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Live music programme improves patient wellbeing at TUH

Dr Sophie Lee, Musician in Residence TUH

Dr Sophie Lee, Musician in Residence TUH

Connecting with patients and helping to improve their wellbeing are among the benefits of Soothing Sounds, a live music programme for patients, staff and visitors at Tallaght University Hospital (TUH).  Developed by the TUH Arts & Health Programme in 2017, it is delivered by musician in residence, Dr Sophie Lee. Aiming to improve mood and reduce stress, the programme was originally facilitated in paediatrics from 2017 to 2020, and was subsequently adapted for adult services in 2021 following an evaluation. Feedback for patients and staff has been positive with one patient commenting that the programme “made chemo a pleasant experience” and a Clinical Nurse Manager describing how it “relaxes patients, is not too intrusive, is enjoyable and makes the setting less clinical.”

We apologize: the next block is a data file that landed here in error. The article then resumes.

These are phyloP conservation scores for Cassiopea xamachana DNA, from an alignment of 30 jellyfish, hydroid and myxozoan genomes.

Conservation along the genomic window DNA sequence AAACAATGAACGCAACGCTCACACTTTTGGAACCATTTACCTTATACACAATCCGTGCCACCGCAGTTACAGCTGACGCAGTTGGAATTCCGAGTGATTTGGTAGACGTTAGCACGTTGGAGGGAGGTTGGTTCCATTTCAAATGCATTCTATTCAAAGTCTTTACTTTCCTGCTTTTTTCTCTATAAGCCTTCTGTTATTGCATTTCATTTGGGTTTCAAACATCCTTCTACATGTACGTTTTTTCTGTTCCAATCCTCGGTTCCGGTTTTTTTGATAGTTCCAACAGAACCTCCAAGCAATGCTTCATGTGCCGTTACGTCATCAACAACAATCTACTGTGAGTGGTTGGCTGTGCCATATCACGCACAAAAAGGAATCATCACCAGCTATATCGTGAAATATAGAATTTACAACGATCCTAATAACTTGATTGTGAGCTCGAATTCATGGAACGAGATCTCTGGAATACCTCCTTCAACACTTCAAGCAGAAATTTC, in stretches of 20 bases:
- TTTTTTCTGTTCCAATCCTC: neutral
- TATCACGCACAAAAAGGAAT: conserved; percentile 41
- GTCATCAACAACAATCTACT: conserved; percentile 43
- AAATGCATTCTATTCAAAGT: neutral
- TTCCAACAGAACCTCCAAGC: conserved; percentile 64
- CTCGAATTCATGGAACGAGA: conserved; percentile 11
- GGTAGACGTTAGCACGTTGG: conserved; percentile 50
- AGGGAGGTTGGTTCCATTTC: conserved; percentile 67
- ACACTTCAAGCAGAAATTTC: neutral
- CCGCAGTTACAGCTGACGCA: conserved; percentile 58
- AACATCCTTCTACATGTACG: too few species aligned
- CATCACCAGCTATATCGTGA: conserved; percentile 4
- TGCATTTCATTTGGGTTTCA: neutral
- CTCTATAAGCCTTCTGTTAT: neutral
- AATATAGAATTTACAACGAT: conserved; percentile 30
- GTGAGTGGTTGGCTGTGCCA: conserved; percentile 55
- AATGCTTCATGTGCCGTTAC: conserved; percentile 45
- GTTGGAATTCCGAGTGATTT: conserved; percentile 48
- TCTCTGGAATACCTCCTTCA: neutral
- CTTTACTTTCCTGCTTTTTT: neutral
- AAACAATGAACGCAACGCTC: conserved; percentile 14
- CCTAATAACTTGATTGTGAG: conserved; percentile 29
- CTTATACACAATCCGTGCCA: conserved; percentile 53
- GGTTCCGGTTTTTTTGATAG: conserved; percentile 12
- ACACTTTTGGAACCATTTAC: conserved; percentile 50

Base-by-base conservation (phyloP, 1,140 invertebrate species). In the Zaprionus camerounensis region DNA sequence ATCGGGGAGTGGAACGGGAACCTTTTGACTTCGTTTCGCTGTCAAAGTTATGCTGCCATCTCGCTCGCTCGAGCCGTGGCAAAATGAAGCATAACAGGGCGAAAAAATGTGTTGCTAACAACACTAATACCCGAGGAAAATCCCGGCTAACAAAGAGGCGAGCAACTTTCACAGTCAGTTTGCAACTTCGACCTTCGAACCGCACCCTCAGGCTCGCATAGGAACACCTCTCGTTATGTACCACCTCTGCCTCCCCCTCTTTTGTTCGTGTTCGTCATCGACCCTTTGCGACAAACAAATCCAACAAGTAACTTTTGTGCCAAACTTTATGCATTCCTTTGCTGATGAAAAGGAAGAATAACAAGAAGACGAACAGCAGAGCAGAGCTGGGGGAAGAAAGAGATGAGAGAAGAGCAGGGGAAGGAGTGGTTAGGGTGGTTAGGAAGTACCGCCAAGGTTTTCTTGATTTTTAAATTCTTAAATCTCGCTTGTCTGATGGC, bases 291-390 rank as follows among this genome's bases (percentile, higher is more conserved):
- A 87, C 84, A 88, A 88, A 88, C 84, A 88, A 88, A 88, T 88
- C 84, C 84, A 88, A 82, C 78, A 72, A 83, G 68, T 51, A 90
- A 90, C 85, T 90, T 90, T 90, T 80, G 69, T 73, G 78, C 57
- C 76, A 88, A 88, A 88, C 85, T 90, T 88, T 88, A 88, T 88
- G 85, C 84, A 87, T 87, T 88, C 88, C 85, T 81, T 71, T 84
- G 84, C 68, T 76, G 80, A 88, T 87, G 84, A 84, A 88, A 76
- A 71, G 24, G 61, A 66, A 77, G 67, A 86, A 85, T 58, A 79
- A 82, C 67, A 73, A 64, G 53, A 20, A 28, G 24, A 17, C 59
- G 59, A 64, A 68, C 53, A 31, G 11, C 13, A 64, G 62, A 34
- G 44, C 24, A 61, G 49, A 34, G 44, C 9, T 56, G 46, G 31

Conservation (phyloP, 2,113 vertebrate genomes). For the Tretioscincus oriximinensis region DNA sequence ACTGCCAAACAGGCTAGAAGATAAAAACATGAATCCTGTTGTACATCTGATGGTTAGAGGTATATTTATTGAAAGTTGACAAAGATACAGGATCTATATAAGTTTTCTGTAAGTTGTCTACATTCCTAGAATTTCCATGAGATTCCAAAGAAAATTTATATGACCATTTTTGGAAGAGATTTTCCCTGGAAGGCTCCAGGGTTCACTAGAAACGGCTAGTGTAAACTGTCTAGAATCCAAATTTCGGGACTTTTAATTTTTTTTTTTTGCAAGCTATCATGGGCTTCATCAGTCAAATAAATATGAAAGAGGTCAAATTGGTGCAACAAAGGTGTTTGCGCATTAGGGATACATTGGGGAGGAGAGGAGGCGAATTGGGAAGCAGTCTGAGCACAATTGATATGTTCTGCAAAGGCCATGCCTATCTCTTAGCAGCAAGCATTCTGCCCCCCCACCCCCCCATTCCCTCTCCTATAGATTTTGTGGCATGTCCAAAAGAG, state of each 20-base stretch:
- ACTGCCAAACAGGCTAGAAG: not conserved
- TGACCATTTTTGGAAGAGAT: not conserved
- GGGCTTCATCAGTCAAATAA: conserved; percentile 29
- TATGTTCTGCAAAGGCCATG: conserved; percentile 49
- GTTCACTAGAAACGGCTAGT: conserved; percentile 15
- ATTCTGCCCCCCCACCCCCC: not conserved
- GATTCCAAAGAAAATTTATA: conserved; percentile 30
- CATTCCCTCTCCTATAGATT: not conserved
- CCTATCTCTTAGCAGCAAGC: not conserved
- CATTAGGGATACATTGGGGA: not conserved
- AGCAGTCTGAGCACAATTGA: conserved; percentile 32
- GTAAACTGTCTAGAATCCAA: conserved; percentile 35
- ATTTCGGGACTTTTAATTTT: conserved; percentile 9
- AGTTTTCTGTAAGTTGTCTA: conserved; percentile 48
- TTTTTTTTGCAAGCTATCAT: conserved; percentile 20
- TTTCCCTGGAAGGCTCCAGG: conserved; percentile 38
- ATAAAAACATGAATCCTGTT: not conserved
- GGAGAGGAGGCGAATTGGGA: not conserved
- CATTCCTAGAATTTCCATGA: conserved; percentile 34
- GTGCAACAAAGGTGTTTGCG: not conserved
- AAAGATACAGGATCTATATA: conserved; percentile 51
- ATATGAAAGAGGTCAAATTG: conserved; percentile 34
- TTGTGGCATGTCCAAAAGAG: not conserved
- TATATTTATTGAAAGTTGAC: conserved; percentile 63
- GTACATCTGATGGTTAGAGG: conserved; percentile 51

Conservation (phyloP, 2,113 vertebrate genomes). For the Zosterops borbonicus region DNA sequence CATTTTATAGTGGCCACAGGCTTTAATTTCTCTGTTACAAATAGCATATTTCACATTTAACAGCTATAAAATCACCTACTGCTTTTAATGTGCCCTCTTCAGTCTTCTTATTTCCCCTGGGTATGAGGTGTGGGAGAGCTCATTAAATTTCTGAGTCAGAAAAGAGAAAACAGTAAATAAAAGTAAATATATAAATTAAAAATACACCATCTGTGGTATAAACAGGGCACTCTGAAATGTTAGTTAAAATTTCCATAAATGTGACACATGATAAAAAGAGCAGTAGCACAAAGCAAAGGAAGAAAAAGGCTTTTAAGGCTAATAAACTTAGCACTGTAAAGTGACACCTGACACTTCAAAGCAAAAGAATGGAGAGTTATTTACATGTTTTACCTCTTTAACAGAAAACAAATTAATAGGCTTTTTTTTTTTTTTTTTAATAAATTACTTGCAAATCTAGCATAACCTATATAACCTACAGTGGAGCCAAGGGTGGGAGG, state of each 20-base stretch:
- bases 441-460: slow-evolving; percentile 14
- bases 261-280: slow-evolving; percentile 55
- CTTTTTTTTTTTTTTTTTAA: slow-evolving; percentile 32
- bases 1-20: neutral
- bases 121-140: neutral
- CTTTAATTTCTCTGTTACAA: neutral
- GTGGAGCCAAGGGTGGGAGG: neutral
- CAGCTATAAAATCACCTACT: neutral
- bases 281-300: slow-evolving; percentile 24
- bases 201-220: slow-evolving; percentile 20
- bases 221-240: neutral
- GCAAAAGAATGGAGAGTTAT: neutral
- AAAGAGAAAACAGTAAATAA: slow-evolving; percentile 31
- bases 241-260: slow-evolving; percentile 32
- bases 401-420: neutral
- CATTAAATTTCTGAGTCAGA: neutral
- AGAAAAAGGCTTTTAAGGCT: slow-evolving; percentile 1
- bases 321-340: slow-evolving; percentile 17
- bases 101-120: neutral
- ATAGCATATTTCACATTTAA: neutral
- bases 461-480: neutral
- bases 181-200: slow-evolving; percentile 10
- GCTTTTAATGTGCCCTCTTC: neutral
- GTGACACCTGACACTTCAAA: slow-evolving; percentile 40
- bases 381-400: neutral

Currently delivered in the Amber Oncology Ward, Vartry Renal Unit and William Stokes Unit (Age Related), the programme enables patients to experience a blend of individual or group music sessions at their bedsides on Friday mornings.  Co funded by the HSE (under the Health Promotion Grant Aid Agreement) and the Meath Foundation, Soothing Sounds has now returned after a COVID-19 hiatus and has been welcomed by patients and staff.


For Dr Sophie Lee, a pianist who began in TUH as a volunteer musician in 2015 and became musician in residence in 2018, the programme has been transformative.  Sophie recently completed her PhD at the University of Limerick, supported by the Irish Research Council. Her research investigated the effects of music interventions on the well-being of people living with early-stage dementia and their family carers.